We were able to explore the different slipways of diverse slopes at the shipyard, as well as the outdoor assembly areas that are served by Gantry cranes of capacity 360t (3x120t), 250t (2x125t), 80t (2x40t) and 7 units of 32t (2x16t).
As for the transport operations on the field, we saw several mobile cranes of capacities ranging from 30t to 400t, a heavy load transporter of 240t and several forklifts.
Our tour at the shipyard took quite some time to cover the various departments, specialized in planning, purchasing, design, production, quality control, safety, piping, paintings, mechanical workshops, and land facilities, run by 60 engineers, 25 foremen, technicians, and a skilled piping & outfitting & welder team.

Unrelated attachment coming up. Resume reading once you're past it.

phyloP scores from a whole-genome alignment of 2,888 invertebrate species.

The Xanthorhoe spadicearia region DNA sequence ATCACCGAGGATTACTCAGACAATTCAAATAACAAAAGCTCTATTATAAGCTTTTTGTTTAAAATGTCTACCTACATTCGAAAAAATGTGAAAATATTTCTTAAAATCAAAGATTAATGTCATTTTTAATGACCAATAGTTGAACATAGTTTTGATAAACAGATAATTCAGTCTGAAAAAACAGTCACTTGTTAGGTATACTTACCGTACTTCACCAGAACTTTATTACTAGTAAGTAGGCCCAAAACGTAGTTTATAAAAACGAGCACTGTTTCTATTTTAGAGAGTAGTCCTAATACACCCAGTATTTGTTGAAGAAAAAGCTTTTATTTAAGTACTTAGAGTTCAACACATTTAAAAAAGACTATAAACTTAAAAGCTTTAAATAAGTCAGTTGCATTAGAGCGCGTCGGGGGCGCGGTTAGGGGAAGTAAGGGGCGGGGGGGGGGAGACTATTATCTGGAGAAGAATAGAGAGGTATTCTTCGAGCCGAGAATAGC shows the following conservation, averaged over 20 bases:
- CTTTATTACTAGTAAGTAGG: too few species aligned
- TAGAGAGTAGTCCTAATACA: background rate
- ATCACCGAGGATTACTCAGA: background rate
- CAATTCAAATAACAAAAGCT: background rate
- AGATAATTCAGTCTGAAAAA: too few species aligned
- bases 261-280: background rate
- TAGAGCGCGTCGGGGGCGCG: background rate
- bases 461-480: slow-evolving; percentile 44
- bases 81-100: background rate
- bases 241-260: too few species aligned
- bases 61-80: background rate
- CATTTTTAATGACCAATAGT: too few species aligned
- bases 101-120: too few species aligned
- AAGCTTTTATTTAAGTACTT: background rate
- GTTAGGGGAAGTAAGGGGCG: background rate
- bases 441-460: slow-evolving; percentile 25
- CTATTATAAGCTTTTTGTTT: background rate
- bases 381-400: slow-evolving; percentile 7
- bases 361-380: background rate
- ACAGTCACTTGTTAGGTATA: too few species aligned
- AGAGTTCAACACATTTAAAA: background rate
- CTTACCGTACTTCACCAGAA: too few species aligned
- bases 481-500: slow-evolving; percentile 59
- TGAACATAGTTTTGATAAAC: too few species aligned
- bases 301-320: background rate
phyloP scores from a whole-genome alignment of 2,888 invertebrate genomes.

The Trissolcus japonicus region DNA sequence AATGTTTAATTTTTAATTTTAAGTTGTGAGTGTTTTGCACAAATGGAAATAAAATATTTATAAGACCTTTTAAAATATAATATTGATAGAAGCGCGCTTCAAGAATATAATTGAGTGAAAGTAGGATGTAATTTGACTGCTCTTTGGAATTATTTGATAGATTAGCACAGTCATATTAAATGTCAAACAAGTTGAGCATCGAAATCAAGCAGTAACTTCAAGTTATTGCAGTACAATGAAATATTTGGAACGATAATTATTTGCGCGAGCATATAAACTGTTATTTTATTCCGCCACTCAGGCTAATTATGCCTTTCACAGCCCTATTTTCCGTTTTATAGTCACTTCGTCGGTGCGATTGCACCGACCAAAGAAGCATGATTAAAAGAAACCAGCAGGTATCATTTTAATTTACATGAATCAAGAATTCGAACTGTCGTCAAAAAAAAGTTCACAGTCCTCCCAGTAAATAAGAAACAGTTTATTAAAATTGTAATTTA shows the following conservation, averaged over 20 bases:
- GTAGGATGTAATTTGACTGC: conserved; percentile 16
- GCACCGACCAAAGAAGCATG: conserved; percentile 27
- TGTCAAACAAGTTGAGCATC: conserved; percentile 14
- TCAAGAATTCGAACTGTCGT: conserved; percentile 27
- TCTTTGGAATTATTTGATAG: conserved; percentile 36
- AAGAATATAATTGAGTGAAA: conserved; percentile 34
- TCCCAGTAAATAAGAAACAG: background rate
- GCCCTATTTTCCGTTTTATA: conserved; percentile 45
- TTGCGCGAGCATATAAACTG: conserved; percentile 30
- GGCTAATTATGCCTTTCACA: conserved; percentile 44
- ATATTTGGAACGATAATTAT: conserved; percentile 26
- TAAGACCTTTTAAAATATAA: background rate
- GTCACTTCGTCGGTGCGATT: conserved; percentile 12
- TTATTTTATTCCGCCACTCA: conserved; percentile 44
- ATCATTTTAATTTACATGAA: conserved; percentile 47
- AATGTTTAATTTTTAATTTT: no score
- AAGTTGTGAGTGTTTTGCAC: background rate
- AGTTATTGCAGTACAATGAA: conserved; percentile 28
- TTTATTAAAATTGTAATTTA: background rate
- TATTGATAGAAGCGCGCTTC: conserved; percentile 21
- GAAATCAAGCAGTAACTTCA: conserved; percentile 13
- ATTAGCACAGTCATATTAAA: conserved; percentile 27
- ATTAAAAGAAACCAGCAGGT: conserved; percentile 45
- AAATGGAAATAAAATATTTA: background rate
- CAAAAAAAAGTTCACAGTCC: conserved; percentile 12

|Read More: Med Marine gave Robban Assafina a glimpse of the company’s 2023 huge projects
A new expansion in the making
Giving us a glimpse of the upcoming expansion at the shipyard, Bektas said that they are working on a new covered area, upgrading the production site in order to build more high-quality vessels and increase the lifting capacities. “The new area will be of 100m length, 25m double beam, and a 160 tons’ capacity and expected to be finalized in the upcoming 2 years.”
Going through the different departments and workshops at Eregli Shipyard, we were accompanied by the Quality Management System Superintendent Fatih Marangoz, who guided us through the amazing stages of the shipbuilding and repair processes, from the cutting area to the montage workshop, painting, assembly till the final check-up and testing.